The role of a supply chain planner is really interesting as it works at a number of levels – product, line, range level, and so on. To be successful in this role, the individual needs to use demand planning models, sense check the output, and build in shock absorbers whilst not being overly cautious.


A Day in the Life of a Supply Chain Manager

By Morgan International Staff Writers 

Perhaps you are considering a career in supply chain and are wondering exactly what the day to day entails. At a high level they are responsible for all of the steps required to produce a product/service and get it to the customer. Some would argue that their role does not stop there, but also extends in the case of some products to their appropriate disposal. However for our example let’s take a Supply Chain Manager with responsibility for a product set. Let us look at a typical day:

9am:10am – Review emails from suppliers, many of which are likely to have come in through the night if the supply chain is global in nature. Take a look at the meetings in the diary for the day ahead and ensure all preparation has been done.

10am:11am – Meet with internal stakeholders to agree a strategy for a negotiation with one of the materials suppliers later in the afternoon. Agree parameters for each variable due to be discussed and agree who will take the lead role.

11am:11.30am – A one to one with the head of Supply Chain to discuss ongoing projects, priorities and pipeline work. A discussion is had over maintaining the quality delivered by suppliers whilst making cost reductions in the coming year.

11.30am:12.30pm – Work through your upcoming contract renewals and begin emailing stakeholders and arranging meetings to agree the terms of potential renewals or whether you might go out to tender. Working through the detail carefully so that you do not miss any termination dates.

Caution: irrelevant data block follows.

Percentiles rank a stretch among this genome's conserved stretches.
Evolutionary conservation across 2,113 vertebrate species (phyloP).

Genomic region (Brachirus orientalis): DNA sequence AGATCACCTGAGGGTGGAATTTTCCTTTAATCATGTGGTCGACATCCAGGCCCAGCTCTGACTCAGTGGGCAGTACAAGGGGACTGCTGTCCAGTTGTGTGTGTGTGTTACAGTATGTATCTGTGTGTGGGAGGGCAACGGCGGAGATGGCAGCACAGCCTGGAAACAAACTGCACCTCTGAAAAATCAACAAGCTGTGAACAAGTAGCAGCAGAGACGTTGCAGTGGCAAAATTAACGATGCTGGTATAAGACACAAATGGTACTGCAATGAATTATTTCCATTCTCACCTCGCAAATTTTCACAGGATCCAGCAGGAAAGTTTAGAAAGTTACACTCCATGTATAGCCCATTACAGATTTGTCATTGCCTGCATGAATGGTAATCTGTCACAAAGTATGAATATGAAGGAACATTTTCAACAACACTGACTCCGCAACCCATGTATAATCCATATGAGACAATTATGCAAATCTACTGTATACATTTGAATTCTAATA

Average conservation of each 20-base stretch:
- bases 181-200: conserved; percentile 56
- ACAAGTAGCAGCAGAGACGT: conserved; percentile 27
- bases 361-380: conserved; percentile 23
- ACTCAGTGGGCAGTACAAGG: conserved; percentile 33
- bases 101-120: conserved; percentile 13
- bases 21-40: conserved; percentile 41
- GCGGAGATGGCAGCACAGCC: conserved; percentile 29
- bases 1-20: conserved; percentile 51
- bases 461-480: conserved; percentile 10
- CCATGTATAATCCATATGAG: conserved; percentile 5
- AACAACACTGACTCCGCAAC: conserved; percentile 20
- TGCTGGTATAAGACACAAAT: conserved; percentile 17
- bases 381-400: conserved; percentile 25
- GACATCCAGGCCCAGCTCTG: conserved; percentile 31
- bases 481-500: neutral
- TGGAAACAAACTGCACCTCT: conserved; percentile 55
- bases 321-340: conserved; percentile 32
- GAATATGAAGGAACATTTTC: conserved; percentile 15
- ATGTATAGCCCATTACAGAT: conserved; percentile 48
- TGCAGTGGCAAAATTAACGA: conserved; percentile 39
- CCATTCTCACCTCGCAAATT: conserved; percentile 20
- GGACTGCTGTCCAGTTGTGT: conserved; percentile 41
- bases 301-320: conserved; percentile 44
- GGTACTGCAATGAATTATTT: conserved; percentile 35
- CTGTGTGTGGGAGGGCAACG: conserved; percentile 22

12.30pm:1.30pm – Working lunch with a current supply to discuss their performance and to run through the balanced scorecard.

1.30pm:3.30pm – Supplier negotiation to agree the terms of a new deal, working through a number of contractual clauses and having a final price conversation.

4.30pm:5.30pm – Back to the desk to speak with the legal team about a number of points that came out of the supplier negotiation and to take their advice. Then back to emails to see what has come in through the day and reply.

5.30pm:6pm – Have a look at what is in the diary for tomorrow and do any prep that you won’t have a chance to do in the morning.

In Summary

The day to day role of a Supply Chain Manager is very varied with tasks ranging from very tactical, to extremely strategic. This is what makes the role interesting and exciting – there is never a dull day!


How to Successfully Tier a Supply Chain

By Morgan International Staff Writers 

As an organisation grows, it is typical for the number of suppliers they do business with to also grow. As with any type of relationship, to be effective it must be nurtured. The issue arises when there are simply too many suppliers to be successfully managed by the buying organisation. An effective strategy is to tier the supply chain. How can this be done in a robust way?

  • Assess the risks

Consider which of your vendors present the most risk to the production of your product/service. These are your tier 1’s. You need to manage them closely, perform the most due diligence on them, and look to grow a strategic relationship. Your tier 1 vendors should be your most trusted, and therefore you may decide to ask them to manage your tier 2 vendors. Any vendor that could cause you significant reputational damage should be a tier 1.

  • Insist on visibility

Many companies rely on their tier 1 suppliers to manage their tier 2’s and maybe the tier 3’s. Of course some have a waterfall model whereby the tier 1’s only manage the 2’s, the 2’s manage the 3’s, and so on. Devolving management does not devolve responsibility. A good approach is to implement a global supplier database and insist on it being kept up to date with various pieces of important information. For example you may ask for tier 1’s to formally manage supplier performance of 2’s and update summaries of metrics and meetings to the database.

  • Maintain your culture

Just because a tier 1 supplier is managing a tier 2, does not mean that you don’t want the tier 2 supplier observing your company values and culture. A key way to permeate company culture is to hold events for all suppliers where you update them all on your vision and strategy. Also ensure you still communicate important news to the entire supplier database.

In Summary